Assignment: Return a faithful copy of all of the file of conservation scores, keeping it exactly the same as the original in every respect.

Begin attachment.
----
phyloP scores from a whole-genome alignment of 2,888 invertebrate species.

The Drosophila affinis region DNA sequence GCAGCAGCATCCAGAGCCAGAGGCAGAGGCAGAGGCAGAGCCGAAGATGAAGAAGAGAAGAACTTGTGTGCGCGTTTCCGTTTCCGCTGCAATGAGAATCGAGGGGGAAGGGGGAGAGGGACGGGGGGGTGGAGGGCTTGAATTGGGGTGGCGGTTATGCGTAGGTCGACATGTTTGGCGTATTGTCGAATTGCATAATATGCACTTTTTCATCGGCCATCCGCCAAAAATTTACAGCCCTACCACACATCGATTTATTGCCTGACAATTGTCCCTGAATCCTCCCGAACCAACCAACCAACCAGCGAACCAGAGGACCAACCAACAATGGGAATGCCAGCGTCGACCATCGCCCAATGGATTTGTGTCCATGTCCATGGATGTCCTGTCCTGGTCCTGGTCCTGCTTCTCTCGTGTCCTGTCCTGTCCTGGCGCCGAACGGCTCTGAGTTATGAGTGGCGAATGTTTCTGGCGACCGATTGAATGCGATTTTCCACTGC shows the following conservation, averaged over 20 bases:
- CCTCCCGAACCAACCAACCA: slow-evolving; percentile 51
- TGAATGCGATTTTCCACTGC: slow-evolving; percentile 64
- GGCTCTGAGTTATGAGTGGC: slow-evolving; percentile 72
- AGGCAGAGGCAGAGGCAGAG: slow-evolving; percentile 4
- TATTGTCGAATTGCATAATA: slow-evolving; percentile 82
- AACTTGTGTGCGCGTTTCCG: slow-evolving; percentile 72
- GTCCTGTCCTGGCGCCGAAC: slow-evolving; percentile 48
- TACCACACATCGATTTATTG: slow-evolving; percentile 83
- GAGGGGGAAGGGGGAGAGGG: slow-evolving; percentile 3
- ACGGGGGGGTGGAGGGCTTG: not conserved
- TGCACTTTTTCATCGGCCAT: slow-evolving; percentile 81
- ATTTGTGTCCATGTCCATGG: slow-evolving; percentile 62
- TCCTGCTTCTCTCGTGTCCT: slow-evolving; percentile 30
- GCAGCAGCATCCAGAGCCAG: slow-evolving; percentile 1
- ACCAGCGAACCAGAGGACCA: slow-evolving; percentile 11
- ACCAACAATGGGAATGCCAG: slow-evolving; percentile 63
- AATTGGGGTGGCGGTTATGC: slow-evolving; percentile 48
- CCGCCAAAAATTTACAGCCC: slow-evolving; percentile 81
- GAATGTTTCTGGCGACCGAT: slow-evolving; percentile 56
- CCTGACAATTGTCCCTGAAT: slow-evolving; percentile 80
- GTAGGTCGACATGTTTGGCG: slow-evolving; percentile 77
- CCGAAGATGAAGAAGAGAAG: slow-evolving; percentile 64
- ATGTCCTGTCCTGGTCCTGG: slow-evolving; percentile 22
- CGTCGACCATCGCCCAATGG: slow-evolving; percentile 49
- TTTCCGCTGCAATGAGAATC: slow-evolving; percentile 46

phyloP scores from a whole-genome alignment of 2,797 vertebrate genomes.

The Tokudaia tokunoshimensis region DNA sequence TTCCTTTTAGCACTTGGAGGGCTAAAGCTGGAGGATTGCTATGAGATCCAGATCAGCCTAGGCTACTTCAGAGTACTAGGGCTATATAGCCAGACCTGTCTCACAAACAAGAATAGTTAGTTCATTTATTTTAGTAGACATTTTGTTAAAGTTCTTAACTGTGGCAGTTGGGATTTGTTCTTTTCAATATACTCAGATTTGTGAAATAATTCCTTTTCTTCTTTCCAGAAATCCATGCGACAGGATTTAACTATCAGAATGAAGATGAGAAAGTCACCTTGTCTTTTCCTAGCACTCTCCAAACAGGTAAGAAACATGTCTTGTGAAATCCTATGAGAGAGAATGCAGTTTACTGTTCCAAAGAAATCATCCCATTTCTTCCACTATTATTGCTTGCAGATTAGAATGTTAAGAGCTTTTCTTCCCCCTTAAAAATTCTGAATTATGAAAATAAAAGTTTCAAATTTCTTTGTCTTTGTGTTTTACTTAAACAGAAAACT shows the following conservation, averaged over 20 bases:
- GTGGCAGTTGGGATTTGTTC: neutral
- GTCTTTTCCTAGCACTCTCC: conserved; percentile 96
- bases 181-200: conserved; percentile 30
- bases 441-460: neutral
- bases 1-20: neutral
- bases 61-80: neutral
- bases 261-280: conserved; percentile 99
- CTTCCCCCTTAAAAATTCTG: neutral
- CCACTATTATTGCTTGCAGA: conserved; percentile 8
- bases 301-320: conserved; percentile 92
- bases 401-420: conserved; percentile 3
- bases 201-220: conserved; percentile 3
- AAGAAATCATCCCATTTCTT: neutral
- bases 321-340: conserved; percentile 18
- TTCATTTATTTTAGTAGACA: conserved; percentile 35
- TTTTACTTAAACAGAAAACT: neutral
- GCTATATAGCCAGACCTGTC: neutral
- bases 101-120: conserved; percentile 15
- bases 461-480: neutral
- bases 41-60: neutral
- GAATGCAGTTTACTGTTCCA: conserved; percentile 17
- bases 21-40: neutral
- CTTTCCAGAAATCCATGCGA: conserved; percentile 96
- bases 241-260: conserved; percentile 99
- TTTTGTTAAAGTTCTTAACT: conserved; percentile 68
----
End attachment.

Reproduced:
phyloP scores from a whole-genome alignment of 2,888 invertebrate species.

The Drosophila affinis region DNA sequence GCAGCAGCATCCAGAGCCAGAGGCAGAGGCAGAGGCAGAGCCGAAGATGAAGAAGAGAAGAACTTGTGTGCGCGTTTCCGTTTCCGCTGCAATGAGAATCGAGGGGGAAGGGGGAGAGGGACGGGGGGGTGGAGGGCTTGAATTGGGGTGGCGGTTATGCGTAGGTCGACATGTTTGGCGTATTGTCGAATTGCATAATATGCACTTTTTCATCGGCCATCCGCCAAAAATTTACAGCCCTACCACACATCGATTTATTGCCTGACAATTGTCCCTGAATCCTCCCGAACCAACCAACCAACCAGCGAACCAGAGGACCAACCAACAATGGGAATGCCAGCGTCGACCATCGCCCAATGGATTTGTGTCCATGTCCATGGATGTCCTGTCCTGGTCCTGGTCCTGCTTCTCTCGTGTCCTGTCCTGTCCTGGCGCCGAACGGCTCTGAGTTATGAGTGGCGAATGTTTCTGGCGACCGATTGAATGCGATTTTCCACTGC shows the following conservation, averaged over 20 bases:
- CCTCCCGAACCAACCAACCA: slow-evolving; percentile 51
- TGAATGCGATTTTCCACTGC: slow-evolving; percentile 64
- GGCTCTGAGTTATGAGTGGC: slow-evolving; percentile 72
- AGGCAGAGGCAGAGGCAGAG: slow-evolving; percentile 4
- TATTGTCGAATTGCATAATA: slow-evolving; percentile 82
- AACTTGTGTGCGCGTTTCCG: slow-evolving; percentile 72
- GTCCTGTCCTGGCGCCGAAC: slow-evolving; percentile 48
- TACCACACATCGATTTATTG: slow-evolving; percentile 83
- GAGGGGGAAGGGGGAGAGGG: slow-evolving; percentile 3
- ACGGGGGGGTGGAGGGCTTG: not conserved
- TGCACTTTTTCATCGGCCAT: slow-evolving; percentile 81
- ATTTGTGTCCATGTCCATGG: slow-evolving; percentile 62
- TCCTGCTTCTCTCGTGTCCT: slow-evolving; percentile 30
- GCAGCAGCATCCAGAGCCAG: slow-evolving; percentile 1
- ACCAGCGAACCAGAGGACCA: slow-evolving; percentile 11
- ACCAACAATGGGAATGCCAG: slow-evolving; percentile 63
- AATTGGGGTGGCGGTTATGC: slow-evolving; percentile 48
- CCGCCAAAAATTTACAGCCC: slow-evolving; percentile 81
- GAATGTTTCTGGCGACCGAT: slow-evolving; percentile 56
- CCTGACAATTGTCCCTGAAT: slow-evolving; percentile 80
- GTAGGTCGACATGTTTGGCG: slow-evolving; percentile 77
- CCGAAGATGAAGAAGAGAAG: slow-evolving; percentile 64
- ATGTCCTGTCCTGGTCCTGG: slow-evolving; percentile 22
- CGTCGACCATCGCCCAATGG: slow-evolving; percentile 49
- TTTCCGCTGCAATGAGAATC: slow-evolving; percentile 46

phyloP scores from a whole-genome alignment of 2,797 vertebrate genomes.

The Tokudaia tokunoshimensis region DNA sequence TTCCTTTTAGCACTTGGAGGGCTAAAGCTGGAGGATTGCTATGAGATCCAGATCAGCCTAGGCTACTTCAGAGTACTAGGGCTATATAGCCAGACCTGTCTCACAAACAAGAATAGTTAGTTCATTTATTTTAGTAGACATTTTGTTAAAGTTCTTAACTGTGGCAGTTGGGATTTGTTCTTTTCAATATACTCAGATTTGTGAAATAATTCCTTTTCTTCTTTCCAGAAATCCATGCGACAGGATTTAACTATCAGAATGAAGATGAGAAAGTCACCTTGTCTTTTCCTAGCACTCTCCAAACAGGTAAGAAACATGTCTTGTGAAATCCTATGAGAGAGAATGCAGTTTACTGTTCCAAAGAAATCATCCCATTTCTTCCACTATTATTGCTTGCAGATTAGAATGTTAAGAGCTTTTCTTCCCCCTTAAAAATTCTGAATTATGAAAATAAAAGTTTCAAATTTCTTTGTCTTTGTGTTTTACTTAAACAGAAAACT shows the following conservation, averaged over 20 bases:
- GTGGCAGTTGGGATTTGTTC: neutral
- GTCTTTTCCTAGCACTCTCC: conserved; percentile 96
- bases 181-200: conserved; percentile 30
- bases 441-460: neutral
- bases 1-20: neutral
- bases 61-80: neutral
- bases 261-280: conserved; percentile 99
- CTTCCCCCTTAAAAATTCTG: neutral
- CCACTATTATTGCTTGCAGA: conserved; percentile 8
- bases 301-320: conserved; percentile 92
- bases 401-420: conserved; percentile 3
- bases 201-220: conserved; percentile 3
- AAGAAATCATCCCATTTCTT: neutral
- bases 321-340: conserved; percentile 18
- TTCATTTATTTTAGTAGACA: conserved; percentile 35
- TTTTACTTAAACAGAAAACT: neutral
- GCTATATAGCCAGACCTGTC: neutral
- bases 101-120: conserved; percentile 15
- bases 461-480: neutral
- bases 41-60: neutral
- GAATGCAGTTTACTGTTCCA: conserved; percentile 17
- bases 21-40: neutral
- CTTTCCAGAAATCCATGCGA: conserved; percentile 96
- bases 241-260: conserved; percentile 99
- TTTTGTTAAAGTTCTTAACT: conserved; percentile 68